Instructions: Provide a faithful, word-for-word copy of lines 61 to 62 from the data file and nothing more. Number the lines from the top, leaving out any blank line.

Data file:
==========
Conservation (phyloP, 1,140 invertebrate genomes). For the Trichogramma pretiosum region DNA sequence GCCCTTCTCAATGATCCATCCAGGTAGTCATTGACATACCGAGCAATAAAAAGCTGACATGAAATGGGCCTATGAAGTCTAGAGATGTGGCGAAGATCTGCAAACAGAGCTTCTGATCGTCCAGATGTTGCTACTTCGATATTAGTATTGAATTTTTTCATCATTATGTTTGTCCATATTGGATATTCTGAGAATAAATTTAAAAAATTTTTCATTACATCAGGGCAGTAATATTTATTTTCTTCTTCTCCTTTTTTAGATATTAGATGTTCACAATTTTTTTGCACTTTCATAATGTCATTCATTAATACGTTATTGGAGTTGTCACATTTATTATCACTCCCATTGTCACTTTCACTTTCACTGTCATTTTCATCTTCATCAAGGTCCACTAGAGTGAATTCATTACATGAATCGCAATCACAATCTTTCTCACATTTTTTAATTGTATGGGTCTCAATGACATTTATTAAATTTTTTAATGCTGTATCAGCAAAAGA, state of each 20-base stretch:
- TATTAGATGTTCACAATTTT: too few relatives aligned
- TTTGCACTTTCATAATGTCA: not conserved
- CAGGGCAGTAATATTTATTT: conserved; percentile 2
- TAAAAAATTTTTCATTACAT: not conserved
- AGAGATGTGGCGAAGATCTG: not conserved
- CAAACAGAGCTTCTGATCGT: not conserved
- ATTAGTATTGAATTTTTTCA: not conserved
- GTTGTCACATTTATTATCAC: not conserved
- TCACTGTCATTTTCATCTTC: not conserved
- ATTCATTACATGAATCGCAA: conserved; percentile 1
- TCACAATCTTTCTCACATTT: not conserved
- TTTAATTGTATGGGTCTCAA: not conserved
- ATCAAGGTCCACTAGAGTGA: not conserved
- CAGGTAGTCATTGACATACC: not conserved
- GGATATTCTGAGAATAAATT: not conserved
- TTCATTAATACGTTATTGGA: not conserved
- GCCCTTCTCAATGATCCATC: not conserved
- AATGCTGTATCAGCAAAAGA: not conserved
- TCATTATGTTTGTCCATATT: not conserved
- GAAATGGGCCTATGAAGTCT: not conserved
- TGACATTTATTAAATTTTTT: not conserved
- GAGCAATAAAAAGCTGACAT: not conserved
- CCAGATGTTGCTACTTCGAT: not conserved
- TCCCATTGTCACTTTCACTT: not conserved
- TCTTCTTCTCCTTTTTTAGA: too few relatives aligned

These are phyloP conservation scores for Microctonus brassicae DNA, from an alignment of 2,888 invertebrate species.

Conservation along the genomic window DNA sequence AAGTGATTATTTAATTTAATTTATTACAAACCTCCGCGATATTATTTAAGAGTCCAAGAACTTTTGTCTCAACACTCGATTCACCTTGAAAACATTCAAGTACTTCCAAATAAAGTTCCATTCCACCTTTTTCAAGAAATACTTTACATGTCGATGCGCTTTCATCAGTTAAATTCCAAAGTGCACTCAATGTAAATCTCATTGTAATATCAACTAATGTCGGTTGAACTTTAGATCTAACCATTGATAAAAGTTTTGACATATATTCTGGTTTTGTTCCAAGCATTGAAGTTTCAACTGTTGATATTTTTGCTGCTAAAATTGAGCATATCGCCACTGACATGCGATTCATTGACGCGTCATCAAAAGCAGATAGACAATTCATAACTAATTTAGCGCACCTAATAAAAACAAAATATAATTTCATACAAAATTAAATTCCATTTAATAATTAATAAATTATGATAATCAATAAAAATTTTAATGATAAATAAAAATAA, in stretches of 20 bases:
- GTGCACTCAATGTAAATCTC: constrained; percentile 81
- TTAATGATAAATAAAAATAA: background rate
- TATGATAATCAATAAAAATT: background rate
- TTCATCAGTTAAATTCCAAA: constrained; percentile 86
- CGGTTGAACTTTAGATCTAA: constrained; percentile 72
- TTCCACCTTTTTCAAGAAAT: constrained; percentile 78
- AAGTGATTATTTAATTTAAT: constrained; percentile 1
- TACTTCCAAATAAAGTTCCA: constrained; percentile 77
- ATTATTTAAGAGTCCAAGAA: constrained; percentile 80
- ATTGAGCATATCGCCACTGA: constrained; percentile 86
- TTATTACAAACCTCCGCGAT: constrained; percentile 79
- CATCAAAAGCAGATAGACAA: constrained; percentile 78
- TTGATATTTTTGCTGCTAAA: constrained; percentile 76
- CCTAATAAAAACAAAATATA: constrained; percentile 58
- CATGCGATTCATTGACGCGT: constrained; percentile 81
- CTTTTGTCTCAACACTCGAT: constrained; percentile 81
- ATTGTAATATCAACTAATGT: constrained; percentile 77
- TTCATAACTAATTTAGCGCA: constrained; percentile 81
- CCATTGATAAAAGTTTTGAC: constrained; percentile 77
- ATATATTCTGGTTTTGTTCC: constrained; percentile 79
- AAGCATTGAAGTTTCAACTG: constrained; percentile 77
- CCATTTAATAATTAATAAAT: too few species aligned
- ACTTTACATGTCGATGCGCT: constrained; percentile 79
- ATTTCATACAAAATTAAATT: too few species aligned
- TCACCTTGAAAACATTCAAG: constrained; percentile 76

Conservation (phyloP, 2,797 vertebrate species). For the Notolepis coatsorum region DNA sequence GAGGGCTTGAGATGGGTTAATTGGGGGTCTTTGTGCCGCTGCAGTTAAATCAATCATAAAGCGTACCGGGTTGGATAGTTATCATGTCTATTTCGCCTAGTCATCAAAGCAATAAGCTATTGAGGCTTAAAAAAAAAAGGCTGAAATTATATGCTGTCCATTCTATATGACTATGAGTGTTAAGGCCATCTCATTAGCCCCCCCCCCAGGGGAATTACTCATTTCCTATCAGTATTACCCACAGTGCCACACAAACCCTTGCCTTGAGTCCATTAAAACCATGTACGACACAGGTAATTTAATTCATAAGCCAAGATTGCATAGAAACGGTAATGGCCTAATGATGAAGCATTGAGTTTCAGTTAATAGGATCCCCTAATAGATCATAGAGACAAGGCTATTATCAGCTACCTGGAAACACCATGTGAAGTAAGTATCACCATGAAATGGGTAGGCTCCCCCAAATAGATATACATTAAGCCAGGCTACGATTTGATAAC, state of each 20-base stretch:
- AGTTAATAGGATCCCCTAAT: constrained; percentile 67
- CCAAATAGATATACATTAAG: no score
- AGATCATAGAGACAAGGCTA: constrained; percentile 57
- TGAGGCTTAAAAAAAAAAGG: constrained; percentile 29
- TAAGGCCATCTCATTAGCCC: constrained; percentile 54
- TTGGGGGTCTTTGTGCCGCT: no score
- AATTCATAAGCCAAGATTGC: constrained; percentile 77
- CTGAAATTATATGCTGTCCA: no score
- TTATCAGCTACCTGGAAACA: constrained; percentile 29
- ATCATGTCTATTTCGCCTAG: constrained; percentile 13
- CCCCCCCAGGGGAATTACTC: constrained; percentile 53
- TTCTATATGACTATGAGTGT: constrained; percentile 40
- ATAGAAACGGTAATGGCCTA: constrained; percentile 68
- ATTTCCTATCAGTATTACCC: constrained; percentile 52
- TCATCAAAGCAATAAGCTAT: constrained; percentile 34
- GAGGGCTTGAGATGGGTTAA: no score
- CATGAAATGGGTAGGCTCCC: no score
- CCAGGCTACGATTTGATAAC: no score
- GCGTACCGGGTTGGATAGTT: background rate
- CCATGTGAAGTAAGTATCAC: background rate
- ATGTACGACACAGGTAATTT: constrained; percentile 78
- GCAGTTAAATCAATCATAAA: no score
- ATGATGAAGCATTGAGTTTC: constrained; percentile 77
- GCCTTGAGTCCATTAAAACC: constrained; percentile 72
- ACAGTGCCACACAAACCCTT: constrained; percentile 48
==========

- AATTCATAAGCCAAGATTGC: constrained; percentile 77
- CTGAAATTATATGCTGTCCA: no score